Author: Suzanne Collins
Synopsis (Courtesy of Powell’s Books): “Against all odds, Katniss Everdeen has survived the Hunger Games twice. But now that she’s made it out of the bloody arena alive, she’s still not safe. The Capitol is angry. The Capitol wants revenge. Who do they think should pay for the unrest? Katniss. And what’s worse, President Snow has made it clear that no one else is safe either. Not Katniss’s family, not her friends, not the people of District 12.”
Thoughts: Warning – There will be spoilers for those who have not read any of the series.
If the discussion after the release of Mockingjay is any indication, Suzanne Collins knows how to get her audience thinking. Global warming, political collapse, sacrifice – no matter how readers felt about the story itself, they were all discussing certain aspects of it. They debated the horror behind the Hunger Games, the rage and impotence towards the Capitol and President Snow, Katniss’ behavior, and so much more. To that extent, Ms. Collins definitely succeeded.
I ended up reading Mockingjay twice in order to ensure I absorbed the lessons Ms. Collins wanted her audience to learn. I love the way the series ends. My initial thought that it is a perfect ending to an amazing series has not wavered. On this, I remain convinced. What struck me most on the re-read was the emotions of the reader. During The Hunger Games, the reader is left in shock at the games themselves and the impotence Katniss feels at being part of them. After finishing Catching Fire, the reader is filled with rage at the pawn that Katniss has become, as well as at the cliffhanger that kept people guessing for a year. With Mockingjay though, the reader is filled with a tremendous sense of despair. The people throughout Panem are damaged beyond repair, especially the Games’ previous victors. So much has happened to our beloved characters that the readers will never be the same.
Much has been made about Katniss and her behavior in Mockingjay. Is she too depressed? Why doesn’t she embrace her role as the Mockingjay more than she does? What struck me is the fact that Katniss is not as politically savvy as some readers may have thought. In fact, she is the most politically naive person in the novel. This is her largest weakness because it is the means by which everyone – from the Capitol to District 13 and back again – manipulate her and coerce her into actions she does not want to do. She never intended on being a leader, yet she was forced to become one for an entire country. This leads her to be pushed beyond her breaking point. No wonder she spends most of the novel rehashing her decisions and the impact they have had on others. All she has ever wanted, from the first moment the reader meets her, is to take care of her loved ones, but she has never been allowed to do only that. Katniss’ role as the Mockingjay is a true tragedy because it is a perversion of her original role as caretaker.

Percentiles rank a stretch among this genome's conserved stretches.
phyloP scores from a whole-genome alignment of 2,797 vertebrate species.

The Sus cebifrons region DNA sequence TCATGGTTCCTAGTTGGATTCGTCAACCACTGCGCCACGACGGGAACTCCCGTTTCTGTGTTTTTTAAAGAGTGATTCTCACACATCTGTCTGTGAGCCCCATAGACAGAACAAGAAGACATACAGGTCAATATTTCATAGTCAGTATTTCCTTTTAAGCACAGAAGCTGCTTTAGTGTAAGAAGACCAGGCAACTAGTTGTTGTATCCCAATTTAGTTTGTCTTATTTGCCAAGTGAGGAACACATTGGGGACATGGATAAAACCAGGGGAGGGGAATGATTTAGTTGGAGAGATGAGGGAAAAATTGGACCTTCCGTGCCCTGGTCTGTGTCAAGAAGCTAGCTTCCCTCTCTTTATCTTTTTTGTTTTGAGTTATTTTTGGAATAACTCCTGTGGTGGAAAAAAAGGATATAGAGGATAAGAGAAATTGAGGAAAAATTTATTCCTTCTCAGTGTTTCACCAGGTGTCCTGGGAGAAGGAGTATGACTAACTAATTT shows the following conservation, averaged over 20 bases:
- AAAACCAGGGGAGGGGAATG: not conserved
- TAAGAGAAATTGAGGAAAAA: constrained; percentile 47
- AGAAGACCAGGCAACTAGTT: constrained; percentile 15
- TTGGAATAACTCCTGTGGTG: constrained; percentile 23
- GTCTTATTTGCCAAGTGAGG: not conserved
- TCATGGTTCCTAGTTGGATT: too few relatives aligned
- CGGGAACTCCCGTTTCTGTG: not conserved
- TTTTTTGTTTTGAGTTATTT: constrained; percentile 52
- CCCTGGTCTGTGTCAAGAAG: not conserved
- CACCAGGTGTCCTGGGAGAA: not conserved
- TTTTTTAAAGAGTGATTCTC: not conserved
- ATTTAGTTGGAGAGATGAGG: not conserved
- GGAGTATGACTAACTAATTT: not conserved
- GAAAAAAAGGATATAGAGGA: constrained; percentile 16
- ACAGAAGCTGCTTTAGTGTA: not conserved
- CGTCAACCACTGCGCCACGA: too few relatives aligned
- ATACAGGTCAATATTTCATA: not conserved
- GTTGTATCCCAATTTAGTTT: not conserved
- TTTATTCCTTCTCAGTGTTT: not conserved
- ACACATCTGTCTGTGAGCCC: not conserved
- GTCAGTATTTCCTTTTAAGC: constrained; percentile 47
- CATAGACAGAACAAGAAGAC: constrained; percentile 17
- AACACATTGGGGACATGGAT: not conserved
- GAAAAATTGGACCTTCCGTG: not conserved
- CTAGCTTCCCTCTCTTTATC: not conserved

On subsequent readings of the first two novels, it becomes very apparent that Gale is never meant to be a love interest. The fact that he became one through overzealous readers does his character a disservice. He gave her the means and the will to fight for her own survival as well as for the survival of her loved ones, but for Katniss, Gale will always remain just a friend. The reader sees this in Gale’s reaction to the war. Katniss states that Gale’s message has always remained the same; he has always preached treating the Capitol the way the Capitol treated the districts. As Katniss sees the repercussions of this treatment, she was bound to pull away from Gale because he stood in direct opposition to what she hoped to achieve. In a way, he was implicit in her manipulation, and that is something she will never be able to forget. It is understandable, then, how they end up living in two different districts leading very separate lives.
As for the much-maligned epilogue, to me, it is a fitting ending. Rather than viewing her children as a cop-out, I feel it is the first time in all three novels where the reader gets an inkling of hope for mankind. Man might continue to fight for limited resources and tear each other apart for power, but as long as we have the children, there is hope. Katniss did not cave to pressure by Peeta but rather has healed to the point where she too can have hope. It is the ultimate triumph over everything both Peeta and she have been forced to experience. There is beauty and peace in her motherhood, something Katniss has never been able to experience prior to that.
Throughout the series, Ms. Collins shows the reader just how idiotic and dangerous the fascination with reality television can be, as well as the slippery slope of war. In addition, Katniss and Peeta are characters that rightly earn a position among the best literary couples thanks to their struggles, and subsequent triumph over them. Simply put, Mockingjay is a phenomenal ending to a fantastic series.